Message from the Dead (April 15th 2005) Marilyn Longstaff

A birthday card from Dad
was in the clearance pile, some rural scene
bought from the V & A.

I must have kept it for its rarity.
Mum did cards, except for Valentines
when I bought Dad’s for her.

At first, I hadn’t recognised
the name – thought it said Fred
(Dad’s writing was appalling) –

until I got it into daylight.
Felt sad that he had died so long ago
even his writing had become a blur,

from Dad with all good wishes
on your birthday, and the message
in another colour, Prov. 3. (5-8)

Now more than 30 years have passed
he’s sending me a text,
as I’m grieving in my small and quiet way
for Julia Darling, who I knew a little:

Trust in the Lord with all thine heart:
and lean not unto thine own understanding.
In all thy ways acknowledge him,
and he shall direct thy paths.
Be not wise in thine own eyes;
fear the Lord and depart from evil.
It shall be health to thy navel,
and marrow to thy bones.

I first saw Julia (and Ellen) at a poetry Virgins performance in Newcastle and I heard her on Woman’s Hour. Then I met her when she ran workshops (inspirational) at Bishop Auckland. Subsequently, we ran into each other a bit and I got a northern promise award when she got the big prize (so we read at the same events).
I wrote this poem for Julia and it’s in my book ‘Raiment’. Marilyn Longstaff

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At the Old City Library with Julia – Avril Joy

It is raining in the city when we go in
you call us over to sit at your silvery table.
We shrug off our coats, gather our wine.
You and I are reading. You are famous. I am not.

You show me your nerves, take them out to air
subduing mine, ‘Be brief, that’s the key,’ you say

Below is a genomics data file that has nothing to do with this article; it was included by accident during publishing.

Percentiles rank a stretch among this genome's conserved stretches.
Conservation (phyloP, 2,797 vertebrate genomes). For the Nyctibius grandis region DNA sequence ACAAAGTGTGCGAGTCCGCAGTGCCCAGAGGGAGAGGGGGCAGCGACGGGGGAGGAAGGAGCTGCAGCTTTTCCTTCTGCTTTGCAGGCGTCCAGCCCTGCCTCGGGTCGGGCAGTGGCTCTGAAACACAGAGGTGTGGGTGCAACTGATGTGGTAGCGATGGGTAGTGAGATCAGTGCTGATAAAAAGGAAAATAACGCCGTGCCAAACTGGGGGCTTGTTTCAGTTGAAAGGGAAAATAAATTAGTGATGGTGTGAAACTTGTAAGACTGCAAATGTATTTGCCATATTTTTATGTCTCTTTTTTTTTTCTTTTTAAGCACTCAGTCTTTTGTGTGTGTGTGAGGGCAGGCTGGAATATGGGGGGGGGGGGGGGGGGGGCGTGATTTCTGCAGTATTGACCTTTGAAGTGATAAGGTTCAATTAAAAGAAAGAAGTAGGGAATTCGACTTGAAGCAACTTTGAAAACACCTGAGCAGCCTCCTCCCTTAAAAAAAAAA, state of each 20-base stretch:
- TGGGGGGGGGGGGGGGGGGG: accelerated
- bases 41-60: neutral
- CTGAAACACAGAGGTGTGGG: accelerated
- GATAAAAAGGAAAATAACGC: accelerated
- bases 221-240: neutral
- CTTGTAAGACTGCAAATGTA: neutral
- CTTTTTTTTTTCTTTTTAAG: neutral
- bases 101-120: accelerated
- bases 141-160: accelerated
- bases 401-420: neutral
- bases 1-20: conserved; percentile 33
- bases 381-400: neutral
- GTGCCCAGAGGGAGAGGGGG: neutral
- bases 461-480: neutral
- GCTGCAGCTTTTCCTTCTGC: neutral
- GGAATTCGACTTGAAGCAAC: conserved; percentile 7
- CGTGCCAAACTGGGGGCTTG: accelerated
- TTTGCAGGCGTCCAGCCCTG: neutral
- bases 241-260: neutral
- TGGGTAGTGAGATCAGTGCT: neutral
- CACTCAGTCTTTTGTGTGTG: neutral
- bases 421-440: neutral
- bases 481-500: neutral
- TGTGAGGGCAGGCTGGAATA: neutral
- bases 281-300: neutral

‘people get fed up otherwise,’ then as if by way of
something ordinary, something you forgot to say earlier:

‘Had bad news today, my consultant told
me he was sorry, ‘Sorry Julia,’ he said, ‘it’s spread
to the liver.’ We draw in breath, spill regret,
we do not rant or rave or collapse in a public place.

All three, we drink our wine. You stand to read,
words like miracles, operations performed
without incision, scions of faith and hope. You keep
it brief. ‘She goes on too long,’ you say of the poet.

In the doorway ash accumulates at our feet
and even though I’ve given up smoking we share
another rollie and wonder at the turning sleet.
Saying goodbye you begin to fret on the journey home.

You wave us off. We leave the city streets past
pools of yellow light and sheltering walls, the motorway
is silent, the way ahead turning to glass and white,
under the weight of snow how life becomes so small.

 

I began to write my first novel after a weekend workshop led by Julia Darling and Wendy Robertson in Bishop Auckland Town Hall. I hadn’t been sure about going. I was seriously lacking in confidence, not sure I could write or even wanted to but the weekend changed that.
Julia had a way of enticing and exciting you, a way of responding to your work which made you feel it was worth going on with, that you had a voice. Later, she was the first person apart from my friend and mentor Wendy, to say publicly, in her words, that I was a talented writer.

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